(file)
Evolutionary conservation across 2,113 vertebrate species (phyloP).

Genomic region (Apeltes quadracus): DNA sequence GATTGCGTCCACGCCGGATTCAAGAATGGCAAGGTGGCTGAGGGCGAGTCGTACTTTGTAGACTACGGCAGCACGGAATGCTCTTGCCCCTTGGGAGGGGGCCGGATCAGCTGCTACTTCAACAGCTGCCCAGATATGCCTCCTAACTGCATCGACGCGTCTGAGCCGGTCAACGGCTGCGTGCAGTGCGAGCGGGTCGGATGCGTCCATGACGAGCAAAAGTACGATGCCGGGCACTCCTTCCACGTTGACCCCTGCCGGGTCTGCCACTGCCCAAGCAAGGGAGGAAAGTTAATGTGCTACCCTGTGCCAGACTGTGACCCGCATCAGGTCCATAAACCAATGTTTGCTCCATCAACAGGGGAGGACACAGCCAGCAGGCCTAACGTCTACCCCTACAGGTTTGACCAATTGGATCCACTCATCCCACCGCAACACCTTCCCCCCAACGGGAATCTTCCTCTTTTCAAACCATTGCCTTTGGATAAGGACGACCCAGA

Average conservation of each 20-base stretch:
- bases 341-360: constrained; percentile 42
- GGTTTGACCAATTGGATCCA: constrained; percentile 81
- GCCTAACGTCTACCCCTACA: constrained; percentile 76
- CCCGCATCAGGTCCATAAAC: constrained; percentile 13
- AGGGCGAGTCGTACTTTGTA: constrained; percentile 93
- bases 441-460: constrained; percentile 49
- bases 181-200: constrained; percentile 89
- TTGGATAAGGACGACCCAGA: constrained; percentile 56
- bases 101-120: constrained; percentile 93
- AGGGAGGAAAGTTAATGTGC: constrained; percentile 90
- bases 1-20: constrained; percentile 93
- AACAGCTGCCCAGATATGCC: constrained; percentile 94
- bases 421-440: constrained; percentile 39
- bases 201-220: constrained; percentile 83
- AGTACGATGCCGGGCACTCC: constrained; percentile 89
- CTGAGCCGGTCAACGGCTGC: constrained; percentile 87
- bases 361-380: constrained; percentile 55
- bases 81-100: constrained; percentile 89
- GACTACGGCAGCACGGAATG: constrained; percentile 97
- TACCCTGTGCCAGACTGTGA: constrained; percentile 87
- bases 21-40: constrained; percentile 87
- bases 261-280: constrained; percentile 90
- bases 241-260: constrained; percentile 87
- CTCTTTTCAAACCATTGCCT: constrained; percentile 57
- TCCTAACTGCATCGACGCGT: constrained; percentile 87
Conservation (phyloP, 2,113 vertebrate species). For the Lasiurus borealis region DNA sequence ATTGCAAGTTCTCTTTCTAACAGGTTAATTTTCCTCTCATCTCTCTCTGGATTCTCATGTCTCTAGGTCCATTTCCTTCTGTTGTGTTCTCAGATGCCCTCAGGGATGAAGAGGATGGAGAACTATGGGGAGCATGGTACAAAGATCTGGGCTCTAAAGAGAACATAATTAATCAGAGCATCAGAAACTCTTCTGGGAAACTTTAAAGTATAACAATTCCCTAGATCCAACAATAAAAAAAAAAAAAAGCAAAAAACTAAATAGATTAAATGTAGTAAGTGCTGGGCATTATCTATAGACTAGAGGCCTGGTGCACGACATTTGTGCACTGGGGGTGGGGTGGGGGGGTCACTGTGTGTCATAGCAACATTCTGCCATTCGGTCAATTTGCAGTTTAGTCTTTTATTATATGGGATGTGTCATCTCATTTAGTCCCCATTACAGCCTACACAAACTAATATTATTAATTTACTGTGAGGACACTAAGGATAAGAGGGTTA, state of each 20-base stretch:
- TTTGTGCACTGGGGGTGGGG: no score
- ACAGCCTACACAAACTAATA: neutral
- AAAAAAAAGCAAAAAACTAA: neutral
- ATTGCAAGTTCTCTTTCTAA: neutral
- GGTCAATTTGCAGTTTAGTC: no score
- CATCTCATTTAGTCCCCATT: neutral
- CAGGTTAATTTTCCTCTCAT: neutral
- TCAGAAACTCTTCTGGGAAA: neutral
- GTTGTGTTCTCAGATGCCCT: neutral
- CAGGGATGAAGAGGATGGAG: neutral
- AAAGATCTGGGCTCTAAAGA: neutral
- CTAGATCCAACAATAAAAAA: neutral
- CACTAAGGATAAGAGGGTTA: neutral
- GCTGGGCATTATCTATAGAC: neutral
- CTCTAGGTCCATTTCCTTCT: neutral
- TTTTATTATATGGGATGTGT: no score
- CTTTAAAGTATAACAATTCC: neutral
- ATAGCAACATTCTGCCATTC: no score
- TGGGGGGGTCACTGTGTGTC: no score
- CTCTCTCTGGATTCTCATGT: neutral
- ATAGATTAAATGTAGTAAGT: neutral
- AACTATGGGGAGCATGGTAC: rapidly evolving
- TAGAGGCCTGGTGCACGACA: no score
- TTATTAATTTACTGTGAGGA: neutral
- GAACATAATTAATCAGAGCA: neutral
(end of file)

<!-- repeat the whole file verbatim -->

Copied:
Evolutionary conservation across 2,113 vertebrate species (phyloP).

Genomic region (Apeltes quadracus): DNA sequence GATTGCGTCCACGCCGGATTCAAGAATGGCAAGGTGGCTGAGGGCGAGTCGTACTTTGTAGACTACGGCAGCACGGAATGCTCTTGCCCCTTGGGAGGGGGCCGGATCAGCTGCTACTTCAACAGCTGCCCAGATATGCCTCCTAACTGCATCGACGCGTCTGAGCCGGTCAACGGCTGCGTGCAGTGCGAGCGGGTCGGATGCGTCCATGACGAGCAAAAGTACGATGCCGGGCACTCCTTCCACGTTGACCCCTGCCGGGTCTGCCACTGCCCAAGCAAGGGAGGAAAGTTAATGTGCTACCCTGTGCCAGACTGTGACCCGCATCAGGTCCATAAACCAATGTTTGCTCCATCAACAGGGGAGGACACAGCCAGCAGGCCTAACGTCTACCCCTACAGGTTTGACCAATTGGATCCACTCATCCCACCGCAACACCTTCCCCCCAACGGGAATCTTCCTCTTTTCAAACCATTGCCTTTGGATAAGGACGACCCAGA

Average conservation of each 20-base stretch:
- bases 341-360: constrained; percentile 42
- GGTTTGACCAATTGGATCCA: constrained; percentile 81
- GCCTAACGTCTACCCCTACA: constrained; percentile 76
- CCCGCATCAGGTCCATAAAC: constrained; percentile 13
- AGGGCGAGTCGTACTTTGTA: constrained; percentile 93
- bases 441-460: constrained; percentile 49
- bases 181-200: constrained; percentile 89
- TTGGATAAGGACGACCCAGA: constrained; percentile 56
- bases 101-120: constrained; percentile 93
- AGGGAGGAAAGTTAATGTGC: constrained; percentile 90
- bases 1-20: constrained; percentile 93
- AACAGCTGCCCAGATATGCC: constrained; percentile 94
- bases 421-440: constrained; percentile 39
- bases 201-220: constrained; percentile 83
- AGTACGATGCCGGGCACTCC: constrained; percentile 89
- CTGAGCCGGTCAACGGCTGC: constrained; percentile 87
- bases 361-380: constrained; percentile 55
- bases 81-100: constrained; percentile 89
- GACTACGGCAGCACGGAATG: constrained; percentile 97
- TACCCTGTGCCAGACTGTGA: constrained; percentile 87
- bases 21-40: constrained; percentile 87
- bases 261-280: constrained; percentile 90
- bases 241-260: constrained; percentile 87
- CTCTTTTCAAACCATTGCCT: constrained; percentile 57
- TCCTAACTGCATCGACGCGT: constrained; percentile 87
Conservation (phyloP, 2,113 vertebrate species). For the Lasiurus borealis region DNA sequence ATTGCAAGTTCTCTTTCTAACAGGTTAATTTTCCTCTCATCTCTCTCTGGATTCTCATGTCTCTAGGTCCATTTCCTTCTGTTGTGTTCTCAGATGCCCTCAGGGATGAAGAGGATGGAGAACTATGGGGAGCATGGTACAAAGATCTGGGCTCTAAAGAGAACATAATTAATCAGAGCATCAGAAACTCTTCTGGGAAACTTTAAAGTATAACAATTCCCTAGATCCAACAATAAAAAAAAAAAAAAGCAAAAAACTAAATAGATTAAATGTAGTAAGTGCTGGGCATTATCTATAGACTAGAGGCCTGGTGCACGACATTTGTGCACTGGGGGTGGGGTGGGGGGGTCACTGTGTGTCATAGCAACATTCTGCCATTCGGTCAATTTGCAGTTTAGTCTTTTATTATATGGGATGTGTCATCTCATTTAGTCCCCATTACAGCCTACACAAACTAATATTATTAATTTACTGTGAGGACACTAAGGATAAGAGGGTTA, state of each 20-base stretch:
- TTTGTGCACTGGGGGTGGGG: no score
- ACAGCCTACACAAACTAATA: neutral
- AAAAAAAAGCAAAAAACTAA: neutral
- ATTGCAAGTTCTCTTTCTAA: neutral
- GGTCAATTTGCAGTTTAGTC: no score
- CATCTCATTTAGTCCCCATT: neutral
- CAGGTTAATTTTCCTCTCAT: neutral
- TCAGAAACTCTTCTGGGAAA: neutral
- GTTGTGTTCTCAGATGCCCT: neutral
- CAGGGATGAAGAGGATGGAG: neutral
- AAAGATCTGGGCTCTAAAGA: neutral
- CTAGATCCAACAATAAAAAA: neutral
- CACTAAGGATAAGAGGGTTA: neutral
- GCTGGGCATTATCTATAGAC: neutral
- CTCTAGGTCCATTTCCTTCT: neutral
- TTTTATTATATGGGATGTGT: no score
- CTTTAAAGTATAACAATTCC: neutral
- ATAGCAACATTCTGCCATTC: no score
- TGGGGGGGTCACTGTGTGTC: no score
- CTCTCTCTGGATTCTCATGT: neutral
- ATAGATTAAATGTAGTAAGT: neutral
- AACTATGGGGAGCATGGTAC: rapidly evolving
- TAGAGGCCTGGTGCACGACA: no score
- TTATTAATTTACTGTGAGGA: neutral
- GAACATAATTAATCAGAGCA: neutral